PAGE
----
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 ♦  Author: David Loofbourrow 1414
 ♦ Categories: Opinion

To ISBN or not to ISBN

We've got your number...

As PGWI slogs down the road to publishing our first anthology, we are confronted with a myriad of questions and decisions. It often seems that one answer is dependent on three decisions we should have already made. At each corner we find another set of options to research, ponder, discuss and decide.

We addressed the idea of ISBN registration early in our process. We found several online vendors selling packages at a discount, combined with other services and lots of advice. One of our members had purchased a group of ISBN numbers from her agent and hadn't done much research beyond that. Our corporate pool of ISBN knowledge was pretty small.

We made a tentative decision to purchase one of the discount packages, and moved on to more pressing things like finishing the stories and creating cover art.

Then we began to research publishing. I had some experience with Kindle and e-book platforms, but the group wanted the ability to at least have some hard copies. We (the editors) agreed to look into it.

About that same time, as I was expanding my marketing consciousness, I purchased an excellent Kindle e-book "Make Your Book Work Harder: How To Use Multiple Platforms to Make More Money" by Nancy Hendrickson and Michelle Campbell-Scott. One of their first recommendations is to also offer your e-book in print - along with an audio edition, various e-book platforms beyond Kindle, and, if appropriate, turning it into a course. My take-away is that - while audio books or hard-cover books may not be the biggest money-makers - offering on all of these options greatly increases your chances of being 'found' in the Amazon or Google searches. 

So 'hi-ho, hi-ho, it's off to print we go...' We begin to research self-publisher resources - otherwise known as "Print on Demand" (POD) printers and distributors. More on that later...

What, you may ask, does this POD stuff have to do with ISBN? It turns out that many of the self-publishing companies (both POD and e-book) offer their customers FREE ISBN numbers! This being St. Patrick's Day, I see pots of gold at the end of this rainbow...

But wait - the other shoe is plummeting to the floor.

All of the book's editions, I learn, will each need it's OWN unique ISBN number! They add up: I can see we may need three, four or more ISBNs for our anthology as we put our book on the several platforms.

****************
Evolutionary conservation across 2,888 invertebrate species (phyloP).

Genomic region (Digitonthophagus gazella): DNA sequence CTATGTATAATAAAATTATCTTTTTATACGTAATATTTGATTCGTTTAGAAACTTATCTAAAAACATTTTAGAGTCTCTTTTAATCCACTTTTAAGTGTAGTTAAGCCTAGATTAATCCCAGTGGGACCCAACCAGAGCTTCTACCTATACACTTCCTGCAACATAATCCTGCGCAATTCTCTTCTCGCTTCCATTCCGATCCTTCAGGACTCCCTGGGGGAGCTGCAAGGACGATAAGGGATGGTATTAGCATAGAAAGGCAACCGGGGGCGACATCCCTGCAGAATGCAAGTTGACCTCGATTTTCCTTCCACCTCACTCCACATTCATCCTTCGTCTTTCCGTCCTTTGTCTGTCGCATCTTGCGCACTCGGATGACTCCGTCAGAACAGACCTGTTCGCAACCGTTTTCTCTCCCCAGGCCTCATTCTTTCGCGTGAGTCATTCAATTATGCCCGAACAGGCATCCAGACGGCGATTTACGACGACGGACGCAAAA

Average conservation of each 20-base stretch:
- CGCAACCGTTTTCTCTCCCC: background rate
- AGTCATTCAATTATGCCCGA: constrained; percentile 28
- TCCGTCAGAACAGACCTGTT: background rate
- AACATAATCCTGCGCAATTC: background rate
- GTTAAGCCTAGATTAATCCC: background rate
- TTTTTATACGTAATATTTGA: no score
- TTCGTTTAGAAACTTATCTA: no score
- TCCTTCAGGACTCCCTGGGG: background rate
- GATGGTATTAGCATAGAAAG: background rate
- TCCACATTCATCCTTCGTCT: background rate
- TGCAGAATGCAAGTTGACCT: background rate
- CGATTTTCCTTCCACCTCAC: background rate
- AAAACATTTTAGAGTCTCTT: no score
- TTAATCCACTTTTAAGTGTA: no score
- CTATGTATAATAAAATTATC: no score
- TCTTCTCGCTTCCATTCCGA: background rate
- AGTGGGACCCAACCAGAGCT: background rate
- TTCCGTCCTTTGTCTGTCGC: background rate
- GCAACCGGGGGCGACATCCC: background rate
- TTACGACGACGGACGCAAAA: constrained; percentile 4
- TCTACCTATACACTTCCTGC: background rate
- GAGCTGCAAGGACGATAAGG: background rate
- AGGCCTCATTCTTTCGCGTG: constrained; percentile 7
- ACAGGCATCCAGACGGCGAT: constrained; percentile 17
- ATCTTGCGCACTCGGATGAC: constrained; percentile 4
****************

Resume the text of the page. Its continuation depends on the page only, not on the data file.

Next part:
Pricing for these puppies is amazingly expensive - if you "pay retail". It seemed like we were going to be in it for $375 at the individual price of $125 per ISBN. But the discounts are very generous if you by ISBN in groups or "blocks": (check current prices at the U.S. agent for ISBN here)

  • 1 for $125
  • 10 for $295 (approx. $30 each)
  • 100 for $575 (approx. $6 each)

Still... why not get free from the printer? 

It turns out that "Free" comes with a price. When these publishing companies provide the ISBN, they also register the book / audio / e-book / course in their own names!  It is true that they are 'publishing' the book in one sense of the word 'printing'. And they are, in some cases, distributing the book to retailers. They do not claim 'Publisher' rights - you retain those. So is it really a problem?

I feel the point is if we (and you) are going to "SELF" PUBLISH then we/you should get credit for being the PUBLISHER. Our writer's group plan on producing a book every year and we want the "meta-data" in the ISBN to clearly represent our efforts. If the printer gets the 'published by' props for our book, it would be like the latest Lucas or Disney film being 'produced' by the company who developed the film. 

And it is not just pride of ownership at stake. Our name needs to found by Web and database searches. If we use a different POD or e-book distributor next time, we don't want a variety of names on our books. We prefer to have full control of the information about our books.

A highly recommended blog post "ISBN 101 For Self-Publishers" by Joel Friedlander of the very useful site will give you all the information you need about all things ISBN. Especially helpful is the section titled "The problem with free ISBN".

This article tipped the scales for us to decide to purchase our own ISBNs for this book (and the next and maybe for the rest of our lives, if we pop for the block of 100!) It adds another task to the check-list, and some additional cost, but we feel the benefits outweigh the hassle.

Now on to bar-codes, copyrights, disclaimers and credits...

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